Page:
The Gown

It sat in the attic for years/ she unwrapped the box, anticipating

fabric, now ivory-yellow, and elastic crunchy with age / the gown

her mother had helped her choose it/ known from photographs

she had felt like a Renaissance lady/ slightly off-kilter

memories of a day long ago/ thoughts of the day to come

I give you my love, he said/  waiting for the moment

a vow made/ love ever after

for a man and a woman/ a daughter, now a wife

Love is love/ Love is love


Brides and sisters


Marian Beaman of Plain and Fancy Girl wrote about a dress she had with a secret. You can read about it here. She challenged me to use the word “dress” as a writing prompt. I took the challenge, changed dress to gown, and wrote a cleave poem. Each side is a separate poem, and read together, there’s a third poem. My older daughter wore what had been my wedding gown when she married her wife almost two years ago. It’s now “our gown.” On their wedding days, both daughters wore the same necklace I wore when I got married.

30 thoughts on “The Gown

  1. How romantic 🙂 And the cleave works so well with this subject. I remember finding the cream silk suit my mother made for her wedding, wrapped in tissue paper in a drawer and thinking it was for a child. I was probably about ten at the time. Shows how tiny she was!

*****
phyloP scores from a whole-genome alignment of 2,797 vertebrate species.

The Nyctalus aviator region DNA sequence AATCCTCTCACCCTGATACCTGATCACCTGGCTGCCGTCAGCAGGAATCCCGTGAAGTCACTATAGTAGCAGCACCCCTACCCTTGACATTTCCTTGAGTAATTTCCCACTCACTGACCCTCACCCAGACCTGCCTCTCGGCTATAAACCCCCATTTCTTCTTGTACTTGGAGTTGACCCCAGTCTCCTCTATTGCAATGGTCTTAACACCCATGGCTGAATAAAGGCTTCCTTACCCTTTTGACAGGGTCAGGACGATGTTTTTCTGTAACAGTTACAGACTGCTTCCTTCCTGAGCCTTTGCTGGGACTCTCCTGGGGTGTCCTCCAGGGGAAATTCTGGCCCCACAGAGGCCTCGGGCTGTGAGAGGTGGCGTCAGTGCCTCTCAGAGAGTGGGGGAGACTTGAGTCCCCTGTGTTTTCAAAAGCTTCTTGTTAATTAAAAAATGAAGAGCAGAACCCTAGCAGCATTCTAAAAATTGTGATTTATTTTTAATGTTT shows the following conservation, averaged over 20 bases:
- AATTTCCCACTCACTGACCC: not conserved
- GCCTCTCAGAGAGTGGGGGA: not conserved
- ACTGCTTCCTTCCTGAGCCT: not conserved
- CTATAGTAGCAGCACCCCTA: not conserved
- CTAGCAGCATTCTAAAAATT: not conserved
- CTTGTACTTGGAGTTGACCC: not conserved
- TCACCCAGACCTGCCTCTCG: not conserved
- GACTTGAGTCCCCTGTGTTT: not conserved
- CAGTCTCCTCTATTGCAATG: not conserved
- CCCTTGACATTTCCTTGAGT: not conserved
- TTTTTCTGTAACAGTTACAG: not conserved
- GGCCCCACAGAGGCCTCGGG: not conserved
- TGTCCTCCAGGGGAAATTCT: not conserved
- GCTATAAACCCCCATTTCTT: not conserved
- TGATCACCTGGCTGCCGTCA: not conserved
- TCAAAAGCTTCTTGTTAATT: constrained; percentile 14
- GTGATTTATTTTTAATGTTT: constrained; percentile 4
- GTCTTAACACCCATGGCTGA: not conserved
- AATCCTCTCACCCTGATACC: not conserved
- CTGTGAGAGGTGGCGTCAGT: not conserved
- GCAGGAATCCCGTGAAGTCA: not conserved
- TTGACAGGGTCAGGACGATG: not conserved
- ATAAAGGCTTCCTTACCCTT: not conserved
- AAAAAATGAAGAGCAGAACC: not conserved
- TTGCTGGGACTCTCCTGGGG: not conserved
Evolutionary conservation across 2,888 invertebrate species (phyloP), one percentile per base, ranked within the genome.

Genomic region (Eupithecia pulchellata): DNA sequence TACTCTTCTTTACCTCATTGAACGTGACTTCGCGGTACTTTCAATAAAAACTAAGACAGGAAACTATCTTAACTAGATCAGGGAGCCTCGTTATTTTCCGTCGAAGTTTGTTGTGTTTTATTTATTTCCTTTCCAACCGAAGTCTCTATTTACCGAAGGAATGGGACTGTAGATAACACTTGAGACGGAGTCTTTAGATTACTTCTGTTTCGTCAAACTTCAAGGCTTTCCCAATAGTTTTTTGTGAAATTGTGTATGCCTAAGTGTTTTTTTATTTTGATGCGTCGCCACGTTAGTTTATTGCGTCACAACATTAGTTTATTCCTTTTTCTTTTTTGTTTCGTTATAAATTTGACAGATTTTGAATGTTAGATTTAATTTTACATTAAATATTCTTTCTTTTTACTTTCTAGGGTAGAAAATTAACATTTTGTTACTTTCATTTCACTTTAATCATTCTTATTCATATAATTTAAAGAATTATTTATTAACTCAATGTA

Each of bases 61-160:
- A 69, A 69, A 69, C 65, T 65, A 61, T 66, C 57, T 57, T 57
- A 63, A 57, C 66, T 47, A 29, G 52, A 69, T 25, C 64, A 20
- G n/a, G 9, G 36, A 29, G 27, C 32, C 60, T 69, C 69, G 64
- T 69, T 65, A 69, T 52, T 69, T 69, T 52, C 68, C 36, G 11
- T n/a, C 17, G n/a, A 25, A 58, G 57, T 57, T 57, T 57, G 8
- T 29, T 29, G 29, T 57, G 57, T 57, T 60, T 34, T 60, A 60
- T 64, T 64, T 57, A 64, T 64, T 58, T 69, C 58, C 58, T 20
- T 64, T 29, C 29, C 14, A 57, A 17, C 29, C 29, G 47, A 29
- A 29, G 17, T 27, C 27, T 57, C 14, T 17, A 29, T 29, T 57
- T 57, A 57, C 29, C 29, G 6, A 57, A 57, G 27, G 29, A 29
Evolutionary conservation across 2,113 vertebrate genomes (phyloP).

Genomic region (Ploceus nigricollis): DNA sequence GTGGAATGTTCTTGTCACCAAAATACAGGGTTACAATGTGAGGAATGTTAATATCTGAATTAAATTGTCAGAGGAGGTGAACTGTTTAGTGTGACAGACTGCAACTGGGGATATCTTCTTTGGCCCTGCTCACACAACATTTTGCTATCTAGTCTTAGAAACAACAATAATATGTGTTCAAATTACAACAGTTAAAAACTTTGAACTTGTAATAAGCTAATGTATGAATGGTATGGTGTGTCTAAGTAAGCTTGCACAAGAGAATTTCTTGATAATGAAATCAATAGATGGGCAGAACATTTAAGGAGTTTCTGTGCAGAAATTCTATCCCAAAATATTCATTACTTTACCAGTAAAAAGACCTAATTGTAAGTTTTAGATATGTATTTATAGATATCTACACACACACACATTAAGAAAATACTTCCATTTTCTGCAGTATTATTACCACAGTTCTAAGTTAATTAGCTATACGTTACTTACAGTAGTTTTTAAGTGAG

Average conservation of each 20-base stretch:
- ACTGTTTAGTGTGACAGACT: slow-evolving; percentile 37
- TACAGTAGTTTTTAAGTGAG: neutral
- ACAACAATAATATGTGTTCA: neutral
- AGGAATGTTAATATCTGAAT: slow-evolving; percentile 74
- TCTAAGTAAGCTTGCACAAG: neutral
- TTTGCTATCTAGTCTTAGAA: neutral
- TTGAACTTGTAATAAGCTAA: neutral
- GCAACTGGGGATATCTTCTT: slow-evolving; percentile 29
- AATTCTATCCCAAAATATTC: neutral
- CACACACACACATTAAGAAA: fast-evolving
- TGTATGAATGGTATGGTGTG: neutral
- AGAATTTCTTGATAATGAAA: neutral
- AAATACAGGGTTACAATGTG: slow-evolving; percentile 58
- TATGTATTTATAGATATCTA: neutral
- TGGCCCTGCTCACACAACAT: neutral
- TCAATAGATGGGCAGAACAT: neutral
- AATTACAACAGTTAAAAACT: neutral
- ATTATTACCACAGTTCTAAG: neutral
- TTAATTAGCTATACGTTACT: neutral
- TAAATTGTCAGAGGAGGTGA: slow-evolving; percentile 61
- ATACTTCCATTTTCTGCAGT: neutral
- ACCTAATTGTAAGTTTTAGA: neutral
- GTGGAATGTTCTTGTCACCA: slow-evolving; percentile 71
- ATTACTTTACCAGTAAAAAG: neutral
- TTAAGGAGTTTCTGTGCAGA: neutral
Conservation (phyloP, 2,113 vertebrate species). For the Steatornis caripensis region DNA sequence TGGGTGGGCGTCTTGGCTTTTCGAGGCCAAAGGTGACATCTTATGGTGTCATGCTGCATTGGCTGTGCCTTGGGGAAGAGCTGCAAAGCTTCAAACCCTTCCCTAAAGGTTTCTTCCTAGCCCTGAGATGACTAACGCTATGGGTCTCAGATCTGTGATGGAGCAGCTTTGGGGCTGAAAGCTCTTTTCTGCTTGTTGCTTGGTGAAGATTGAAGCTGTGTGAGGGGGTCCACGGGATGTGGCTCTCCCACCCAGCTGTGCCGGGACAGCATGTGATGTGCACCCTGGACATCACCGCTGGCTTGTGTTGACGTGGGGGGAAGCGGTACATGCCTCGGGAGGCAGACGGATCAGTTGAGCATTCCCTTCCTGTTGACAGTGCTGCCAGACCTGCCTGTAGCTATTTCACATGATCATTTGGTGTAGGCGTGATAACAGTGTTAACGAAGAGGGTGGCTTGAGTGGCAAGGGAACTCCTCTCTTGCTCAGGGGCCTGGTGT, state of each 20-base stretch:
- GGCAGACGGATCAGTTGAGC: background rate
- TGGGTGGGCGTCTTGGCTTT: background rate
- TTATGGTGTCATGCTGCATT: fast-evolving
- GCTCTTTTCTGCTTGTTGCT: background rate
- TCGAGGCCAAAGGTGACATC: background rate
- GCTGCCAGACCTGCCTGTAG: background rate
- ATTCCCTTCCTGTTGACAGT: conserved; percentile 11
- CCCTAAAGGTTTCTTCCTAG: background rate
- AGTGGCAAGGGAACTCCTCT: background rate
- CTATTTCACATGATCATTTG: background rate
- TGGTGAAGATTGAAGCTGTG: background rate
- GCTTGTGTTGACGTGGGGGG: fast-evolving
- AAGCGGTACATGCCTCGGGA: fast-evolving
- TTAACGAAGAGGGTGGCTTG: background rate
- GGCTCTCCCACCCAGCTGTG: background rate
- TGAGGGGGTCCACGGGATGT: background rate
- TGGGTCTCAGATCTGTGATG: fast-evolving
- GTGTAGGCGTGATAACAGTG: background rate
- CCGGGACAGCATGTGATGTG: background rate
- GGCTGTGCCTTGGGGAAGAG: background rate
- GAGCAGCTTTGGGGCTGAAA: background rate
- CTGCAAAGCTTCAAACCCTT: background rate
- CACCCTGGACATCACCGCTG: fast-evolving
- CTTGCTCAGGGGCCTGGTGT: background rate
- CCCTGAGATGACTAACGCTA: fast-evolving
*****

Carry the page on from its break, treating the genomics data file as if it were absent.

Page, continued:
2. I too had never heard of a cleave poem. At first, I thought, since this was a wedding gown poem, that cleave referred to Genesis 2 in the King James. King James Bible
    Therefore shall a man leave his father and his mother, and shall cleave unto his wife: and they shall be one flesh.
    Or else to décolletage. I remember a joke from a conservative minister: “what we need in weddings is more cleave-age and less leave-age.”

    But enough silliness. I love this post. Beautiful photos. And really clever double poem about two wonderful daughters and their spouses. Mazel tov!

    • Thank you, Shirley. That’s so funny about “cleave.” It’s unlikely that you’d find me quoting Genesis or a conservative minister. 🙂
      The poem is actually about me and our older daughter. She wore my wedding gown. But we all wore the same wedding necklace (and my niece wore it, too). I had forgotten to add that my younger daughter used some lace from my veil to trim the fan she made to carry when she got married last year.
      You can search for more cleave poems on my site.

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